I’m not going to the Cannes Film Festival this year. And have still never been. It gets more devastating to me as each year passes by. Envy is a big deal, when you look at the venue, the range of films that open there every year, the talent that flocks under the sun, I could go on. I do perhaps, then, not envy the choices of a jury having to select prizes from a refreshing, eclectic range of films. Except I do envy them. In 2014 the likes of Jane Campion, Sofia Coppola, Nicolas Winding Refn, Willem Dafoe, Carole Bouquet, Gael García Bernal et al must have got headaches with what was, in my view, one of the finest batch of films to come out of Cannes in years. Sure, they were pretty tough going in may ways, sullen, dark, thought-provoking, sad. But I insist update your watchlists right now with these 12 essential films seen at Cannes in 2014 (in no particular order):
Two Days, One Night (Jean-Pierre Dardenne, Luc Dardenne)
In 2014 it seemed that the powers that be gave the Dardennes a year off, their regular visit to the festival has already yielded the Palme d’Or twice previous. Their back catalogue of grounded social survival, simplistic tales of great human importance, warrant their inclusion whenever they bring something fresh to the festival table. With Two Days, One Night you have no choice but to rally your heart for Marion Cotillard’s Sandra, a woman breaking at the seams, her kindness and empathy for others shows through her own determined battle to save her job and livelihood while keeping the demons of depression at bay. Every vulnerable, redeemable moment is emotive, penetrating, this is real drama at it’s finest.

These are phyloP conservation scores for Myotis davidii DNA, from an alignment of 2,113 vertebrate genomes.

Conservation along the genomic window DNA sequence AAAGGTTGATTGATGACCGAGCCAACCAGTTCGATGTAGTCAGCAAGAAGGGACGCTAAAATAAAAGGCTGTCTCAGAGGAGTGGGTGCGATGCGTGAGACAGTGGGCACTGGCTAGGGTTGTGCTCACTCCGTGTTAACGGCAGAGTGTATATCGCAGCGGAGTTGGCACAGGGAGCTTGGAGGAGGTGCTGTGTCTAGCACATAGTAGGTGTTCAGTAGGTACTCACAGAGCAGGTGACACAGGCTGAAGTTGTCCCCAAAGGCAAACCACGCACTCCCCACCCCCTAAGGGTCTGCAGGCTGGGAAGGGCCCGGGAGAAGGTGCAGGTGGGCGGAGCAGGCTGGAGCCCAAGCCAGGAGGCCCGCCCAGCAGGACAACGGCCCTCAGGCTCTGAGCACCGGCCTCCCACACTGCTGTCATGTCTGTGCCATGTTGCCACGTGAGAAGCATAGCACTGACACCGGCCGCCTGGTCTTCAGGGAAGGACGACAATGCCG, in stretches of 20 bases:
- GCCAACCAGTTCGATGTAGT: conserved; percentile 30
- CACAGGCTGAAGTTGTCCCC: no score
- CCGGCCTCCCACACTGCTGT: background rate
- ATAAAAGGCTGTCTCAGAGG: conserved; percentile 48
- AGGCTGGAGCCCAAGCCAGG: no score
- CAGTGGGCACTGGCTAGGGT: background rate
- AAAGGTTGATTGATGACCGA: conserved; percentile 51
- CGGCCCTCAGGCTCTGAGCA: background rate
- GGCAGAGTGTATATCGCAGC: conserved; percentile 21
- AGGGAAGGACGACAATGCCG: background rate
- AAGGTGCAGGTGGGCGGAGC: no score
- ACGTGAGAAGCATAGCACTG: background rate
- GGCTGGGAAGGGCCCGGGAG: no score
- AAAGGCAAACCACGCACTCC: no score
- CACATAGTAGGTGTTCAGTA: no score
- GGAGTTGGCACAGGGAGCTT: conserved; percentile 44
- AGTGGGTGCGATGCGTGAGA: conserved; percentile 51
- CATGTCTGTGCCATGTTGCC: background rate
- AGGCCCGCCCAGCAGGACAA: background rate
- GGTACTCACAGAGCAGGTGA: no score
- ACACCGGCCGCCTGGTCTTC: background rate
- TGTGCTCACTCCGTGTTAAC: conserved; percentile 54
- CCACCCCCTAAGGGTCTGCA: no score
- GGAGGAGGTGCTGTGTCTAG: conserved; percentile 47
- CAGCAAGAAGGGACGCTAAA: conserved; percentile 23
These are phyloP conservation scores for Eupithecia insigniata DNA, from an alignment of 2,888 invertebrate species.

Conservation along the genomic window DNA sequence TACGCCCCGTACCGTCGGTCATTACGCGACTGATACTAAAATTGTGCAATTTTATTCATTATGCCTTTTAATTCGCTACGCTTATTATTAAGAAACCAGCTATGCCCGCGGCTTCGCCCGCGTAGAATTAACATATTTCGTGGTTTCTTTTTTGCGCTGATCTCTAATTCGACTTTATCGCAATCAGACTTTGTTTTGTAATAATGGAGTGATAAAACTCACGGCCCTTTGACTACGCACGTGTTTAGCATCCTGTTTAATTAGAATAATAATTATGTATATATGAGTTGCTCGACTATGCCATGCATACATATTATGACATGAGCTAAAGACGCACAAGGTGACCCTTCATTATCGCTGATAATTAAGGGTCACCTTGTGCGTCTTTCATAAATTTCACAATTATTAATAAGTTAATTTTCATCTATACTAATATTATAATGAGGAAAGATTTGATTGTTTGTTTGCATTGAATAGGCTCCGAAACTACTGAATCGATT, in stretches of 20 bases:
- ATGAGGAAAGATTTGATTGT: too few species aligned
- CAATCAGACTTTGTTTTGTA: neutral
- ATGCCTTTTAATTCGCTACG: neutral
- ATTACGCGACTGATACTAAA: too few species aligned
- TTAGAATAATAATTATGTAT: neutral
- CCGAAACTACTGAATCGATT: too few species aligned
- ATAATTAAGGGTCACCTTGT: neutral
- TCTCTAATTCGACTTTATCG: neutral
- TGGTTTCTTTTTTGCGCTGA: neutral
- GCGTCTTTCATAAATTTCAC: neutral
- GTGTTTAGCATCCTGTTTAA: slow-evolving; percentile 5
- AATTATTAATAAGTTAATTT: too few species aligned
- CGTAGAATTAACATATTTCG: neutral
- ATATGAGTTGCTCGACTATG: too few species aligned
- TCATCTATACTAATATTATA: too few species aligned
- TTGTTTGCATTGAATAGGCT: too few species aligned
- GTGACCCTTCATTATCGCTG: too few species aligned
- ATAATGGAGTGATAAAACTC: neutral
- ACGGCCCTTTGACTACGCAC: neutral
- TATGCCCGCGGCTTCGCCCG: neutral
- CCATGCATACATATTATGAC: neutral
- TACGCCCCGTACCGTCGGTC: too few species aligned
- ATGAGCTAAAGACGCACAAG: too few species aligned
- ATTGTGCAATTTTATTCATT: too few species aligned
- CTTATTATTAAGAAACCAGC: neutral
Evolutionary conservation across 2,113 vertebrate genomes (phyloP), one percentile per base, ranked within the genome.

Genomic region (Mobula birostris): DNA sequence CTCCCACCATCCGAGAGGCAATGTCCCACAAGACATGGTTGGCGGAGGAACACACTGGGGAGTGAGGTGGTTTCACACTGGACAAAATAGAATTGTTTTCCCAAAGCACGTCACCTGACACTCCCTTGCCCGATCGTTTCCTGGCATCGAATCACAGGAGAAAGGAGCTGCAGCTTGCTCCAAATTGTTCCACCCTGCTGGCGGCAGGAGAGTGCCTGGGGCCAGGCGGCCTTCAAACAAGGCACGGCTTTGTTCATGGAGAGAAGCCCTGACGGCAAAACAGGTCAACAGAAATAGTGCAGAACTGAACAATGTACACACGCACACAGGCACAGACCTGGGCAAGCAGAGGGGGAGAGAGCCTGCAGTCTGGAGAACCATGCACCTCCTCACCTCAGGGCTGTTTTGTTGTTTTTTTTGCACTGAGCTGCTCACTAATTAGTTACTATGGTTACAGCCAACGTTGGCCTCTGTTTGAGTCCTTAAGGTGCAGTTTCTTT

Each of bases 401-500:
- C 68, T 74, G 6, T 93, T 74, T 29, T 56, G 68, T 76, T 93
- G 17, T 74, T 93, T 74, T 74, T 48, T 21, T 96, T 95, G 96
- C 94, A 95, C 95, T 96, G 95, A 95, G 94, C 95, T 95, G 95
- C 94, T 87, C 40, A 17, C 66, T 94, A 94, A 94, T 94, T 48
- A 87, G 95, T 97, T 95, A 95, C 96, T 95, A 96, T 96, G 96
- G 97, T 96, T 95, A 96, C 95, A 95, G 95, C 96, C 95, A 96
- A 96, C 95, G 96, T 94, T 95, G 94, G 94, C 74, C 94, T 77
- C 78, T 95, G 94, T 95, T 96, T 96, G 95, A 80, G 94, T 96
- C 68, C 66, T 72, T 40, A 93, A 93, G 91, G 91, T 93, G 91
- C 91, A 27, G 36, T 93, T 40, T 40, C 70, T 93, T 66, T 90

Goodbye to Language (Jean-Luc Godard)
Over fifty years in the business, the one and only Jean-Luc Godard wanders back to Cannes with a visionary, today-relevant gem with a kaleidoscope narrative somehow reflecting the kind of editing and visuals we know well of the French New Waver. Sharing the Jury Prize, Goodbye to Language has it’s place in the new generation with psychedelic and familiar nods to technology and the rapid change of our modern lives. Showing in 3D had an even greater impact, Godard really gets to grips with the altering world and it’s language, showing a talent who has come so far through the decades, seen more than many of us, and still has the ability to shine a light for us at the other side.
Mr. Turner (Mike Leigh)
Bleak, brave, bittersweet, improvised brilliance, often used to describe the depth of Mike Leigh’s filmography. Film titles like Happy-Go-Lucky, Secrets & Lies, Life Is Sweet, Bleak Moments, seem also to define Leigh’s subject matter and execution. Flushed away in the more expected categories by AMPAS, and more shockingly almost completely ignored by BAFTA, Mr. Turner had a buzz at Cannes that almost guaranteed a prize come the final night – that it was Best Actor Timothy Spall for his devastatingly epic work as the tormented artist was of little surprise.
Winter Sleep (Nuri Bilge Ceylan)